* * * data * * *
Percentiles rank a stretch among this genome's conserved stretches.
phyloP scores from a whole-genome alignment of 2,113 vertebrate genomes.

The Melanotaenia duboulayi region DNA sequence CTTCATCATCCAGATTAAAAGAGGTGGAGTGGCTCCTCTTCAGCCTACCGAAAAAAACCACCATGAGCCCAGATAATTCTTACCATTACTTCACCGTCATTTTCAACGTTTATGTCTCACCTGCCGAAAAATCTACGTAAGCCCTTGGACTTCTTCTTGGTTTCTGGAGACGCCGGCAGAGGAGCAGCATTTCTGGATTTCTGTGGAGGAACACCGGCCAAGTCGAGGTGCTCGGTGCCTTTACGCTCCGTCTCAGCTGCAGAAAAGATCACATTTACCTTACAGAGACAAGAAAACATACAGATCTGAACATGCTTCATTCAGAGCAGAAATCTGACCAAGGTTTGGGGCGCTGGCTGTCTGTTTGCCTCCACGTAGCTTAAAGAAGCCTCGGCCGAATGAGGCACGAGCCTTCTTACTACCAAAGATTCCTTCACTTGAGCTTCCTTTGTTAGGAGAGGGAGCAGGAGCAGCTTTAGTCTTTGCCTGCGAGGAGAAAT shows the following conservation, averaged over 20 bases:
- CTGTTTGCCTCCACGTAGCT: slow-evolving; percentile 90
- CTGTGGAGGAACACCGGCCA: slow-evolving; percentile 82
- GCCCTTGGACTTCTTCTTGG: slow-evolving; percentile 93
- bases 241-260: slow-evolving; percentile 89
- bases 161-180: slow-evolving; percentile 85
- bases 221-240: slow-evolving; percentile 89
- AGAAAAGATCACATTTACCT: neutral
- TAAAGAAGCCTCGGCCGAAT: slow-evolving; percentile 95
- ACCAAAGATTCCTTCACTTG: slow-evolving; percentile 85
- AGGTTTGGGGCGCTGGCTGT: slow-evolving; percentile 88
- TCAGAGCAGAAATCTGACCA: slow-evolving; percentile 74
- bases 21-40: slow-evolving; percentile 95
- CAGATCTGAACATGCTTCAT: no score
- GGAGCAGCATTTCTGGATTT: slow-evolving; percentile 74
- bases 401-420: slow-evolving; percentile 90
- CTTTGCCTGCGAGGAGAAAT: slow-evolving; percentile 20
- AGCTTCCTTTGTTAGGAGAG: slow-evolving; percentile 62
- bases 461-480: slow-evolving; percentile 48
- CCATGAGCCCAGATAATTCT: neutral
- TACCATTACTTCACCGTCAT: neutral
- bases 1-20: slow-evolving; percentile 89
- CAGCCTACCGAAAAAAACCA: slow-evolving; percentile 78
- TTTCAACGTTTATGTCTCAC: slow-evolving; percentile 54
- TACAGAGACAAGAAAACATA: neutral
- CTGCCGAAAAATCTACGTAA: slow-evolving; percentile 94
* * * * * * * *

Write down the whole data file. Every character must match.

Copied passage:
Percentiles rank a stretch among this genome's conserved stretches.
phyloP scores from a whole-genome alignment of 2,113 vertebrate genomes.

The Melanotaenia duboulayi region DNA sequence CTTCATCATCCAGATTAAAAGAGGTGGAGTGGCTCCTCTTCAGCCTACCGAAAAAAACCACCATGAGCCCAGATAATTCTTACCATTACTTCACCGTCATTTTCAACGTTTATGTCTCACCTGCCGAAAAATCTACGTAAGCCCTTGGACTTCTTCTTGGTTTCTGGAGACGCCGGCAGAGGAGCAGCATTTCTGGATTTCTGTGGAGGAACACCGGCCAAGTCGAGGTGCTCGGTGCCTTTACGCTCCGTCTCAGCTGCAGAAAAGATCACATTTACCTTACAGAGACAAGAAAACATACAGATCTGAACATGCTTCATTCAGAGCAGAAATCTGACCAAGGTTTGGGGCGCTGGCTGTCTGTTTGCCTCCACGTAGCTTAAAGAAGCCTCGGCCGAATGAGGCACGAGCCTTCTTACTACCAAAGATTCCTTCACTTGAGCTTCCTTTGTTAGGAGAGGGAGCAGGAGCAGCTTTAGTCTTTGCCTGCGAGGAGAAAT shows the following conservation, averaged over 20 bases:
- CTGTTTGCCTCCACGTAGCT: slow-evolving; percentile 90
- CTGTGGAGGAACACCGGCCA: slow-evolving; percentile 82
- GCCCTTGGACTTCTTCTTGG: slow-evolving; percentile 93
- bases 241-260: slow-evolving; percentile 89
- bases 161-180: slow-evolving; percentile 85
- bases 221-240: slow-evolving; percentile 89
- AGAAAAGATCACATTTACCT: neutral
- TAAAGAAGCCTCGGCCGAAT: slow-evolving; percentile 95
- ACCAAAGATTCCTTCACTTG: slow-evolving; percentile 85
- AGGTTTGGGGCGCTGGCTGT: slow-evolving; percentile 88
- TCAGAGCAGAAATCTGACCA: slow-evolving; percentile 74
- bases 21-40: slow-evolving; percentile 95
- CAGATCTGAACATGCTTCAT: no score
- GGAGCAGCATTTCTGGATTT: slow-evolving; percentile 74
- bases 401-420: slow-evolving; percentile 90
- CTTTGCCTGCGAGGAGAAAT: slow-evolving; percentile 20
- AGCTTCCTTTGTTAGGAGAG: slow-evolving; percentile 62
- bases 461-480: slow-evolving; percentile 48
- CCATGAGCCCAGATAATTCT: neutral
- TACCATTACTTCACCGTCAT: neutral
- bases 1-20: slow-evolving; percentile 89
- CAGCCTACCGAAAAAAACCA: slow-evolving; percentile 78
- TTTCAACGTTTATGTCTCAC: slow-evolving; percentile 54
- TACAGAGACAAGAAAACATA: neutral
- CTGCCGAAAAATCTACGTAA: slow-evolving; percentile 94